FC Dallas Ties Don’t Bind OKC’s Harris

By: Frank Dell’Apa

Competing for the Lamar Hunt U.S. Open Cup has special meaning for FC Dallas, the trophy being named for a progenitor of the club. And, after four seasons playing for FC Dallas and winning an Open Cup title, Atiba Harris has a keen understanding of its significance.

But Harris is now a member of the opposition, and he will lead OKC Energy FC against FC Dallas in a Fourth Round U.S. Open Cup match at SMU’s Westcott Field on June 12.
Harris won and Open Cup in his days with FC Dallas
“It’s exciting, it should be a good matchup,” said Harris, long-time captain of his native St. Kitts and Nevis national team. “My first time going back – Dallas is home away from home for me. I have a lot of friends, old teammates that are still playing. Some academy players are now professionals that I mentored a little bit. It will be fun going back and seeing faces again and seeing how they’ve improved, especially the young ones.”
When it comes to competition, Harris makes it plain he has totally switched allegiances since leaving FC Dallas after the 2017 season.

No Mixed Emotions

“We are going down to win the game and advance,” said Harris, who missed out on OKC’s sensational 4-3 win over USL toppers Tampa Bay Rowdies in the Third Round. “And when the game’s over we’ll be friends again. We’ve stayed in touch over the years and that’s my team in MLS, the team I support. But when it comes to competing against each other, even competing against my own brother, that’s just automatic.”
FC Dallas won the 1997 Open Cup, when the team was still known as the Dallas Burn, a year after Lamar Hunt and a group of investors initiated an experiment known as Major League Soccer (MLS). But Dallas failed to win another title until the 2016 edition of the Open Cup. 
“2016 was a fantastic experience,” added Harris, a veteran of 34 who’s had stints in Spain and six different MLS clubs in a 16-year career as a pro. “We went to penalty kicks with this team, Oklahoma City, then won the next round and after every victory, I remember us saying we’re one step closer and maybe we can go all the way.”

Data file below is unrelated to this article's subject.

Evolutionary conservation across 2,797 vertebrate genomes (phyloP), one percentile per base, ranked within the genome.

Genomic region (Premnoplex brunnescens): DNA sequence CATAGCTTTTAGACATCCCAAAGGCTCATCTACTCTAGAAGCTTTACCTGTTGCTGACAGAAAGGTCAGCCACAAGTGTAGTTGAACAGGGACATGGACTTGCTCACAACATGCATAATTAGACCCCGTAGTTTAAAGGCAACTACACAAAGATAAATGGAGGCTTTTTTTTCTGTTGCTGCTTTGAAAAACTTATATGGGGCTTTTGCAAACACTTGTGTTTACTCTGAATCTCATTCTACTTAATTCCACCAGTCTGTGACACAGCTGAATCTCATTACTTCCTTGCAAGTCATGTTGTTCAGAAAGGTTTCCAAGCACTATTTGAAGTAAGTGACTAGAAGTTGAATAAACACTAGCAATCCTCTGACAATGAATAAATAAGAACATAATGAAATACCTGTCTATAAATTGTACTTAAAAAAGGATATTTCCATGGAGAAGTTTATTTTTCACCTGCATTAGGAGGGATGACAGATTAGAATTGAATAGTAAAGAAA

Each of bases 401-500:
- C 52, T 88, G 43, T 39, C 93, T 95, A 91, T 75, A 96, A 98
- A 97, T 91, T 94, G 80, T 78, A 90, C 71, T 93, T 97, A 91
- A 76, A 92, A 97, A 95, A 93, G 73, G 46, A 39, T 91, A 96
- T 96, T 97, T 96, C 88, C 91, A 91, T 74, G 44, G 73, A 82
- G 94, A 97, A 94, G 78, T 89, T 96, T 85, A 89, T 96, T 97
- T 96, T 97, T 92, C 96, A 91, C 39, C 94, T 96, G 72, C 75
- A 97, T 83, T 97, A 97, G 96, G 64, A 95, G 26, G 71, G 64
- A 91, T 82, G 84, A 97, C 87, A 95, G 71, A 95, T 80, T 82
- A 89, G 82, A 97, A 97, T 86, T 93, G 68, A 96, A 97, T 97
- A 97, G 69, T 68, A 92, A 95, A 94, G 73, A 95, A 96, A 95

FC Dallas’ 2016 cup-winning campaign started with a dramatic shootout over the Energy. Jordan Rideout opened the scoring for OKC and FC Dallas rallied on goals by Carlos Lizarazo to take a 2-1 lead into the 90th minute. Then Michael Thomas equalized for the Energy. Harris, a second-half substitute, converted a penalty kick as FC Dallas advanced 8-7 on kicks from the spot.
Atiba Harris has a reputation as an uncompromising competitor
Then came a 2-1 extra time win over the Colorado Rapids, Harris assisting on Maxi Urruti’s 96th-minute decider; a 1-0 victory at Houston; and another 2-1 extra time win in the Semifinals at the LA Galaxy, Dallas scoring in the 116th and 120th minutes.
That set up the final at home against the New England Revolution on Sept. 14, 2016. The Hoops were aiming to capture the elusive treble in American soccer – they were on track to win the Supporters’ Shield and would have home-field advantage in the MLS playoffs.
A Lamar Hunt U.S. Open Cup crown would be the first step. But Harris would not be able to pitch in – he was suspended for an accumulation of yellow cards. “I got there early to be in locker room and in the gym,” Harris recalled of that day. “And the owner [Clark Hunt] was pretty nervous for that game because he wanted to win it, since it was named for his dad. For him, it’s bigger than the money. He said that’s my father’s name on it and we need to have that trophy.”

Doing his Part From the Sidelines

“I told him the guys are ready and we’re going to win it,” Harris remembers. “New England scored first but we stormed back and it was a perfect example of how FC Dallas was under [then coach] Oscar Pareja.”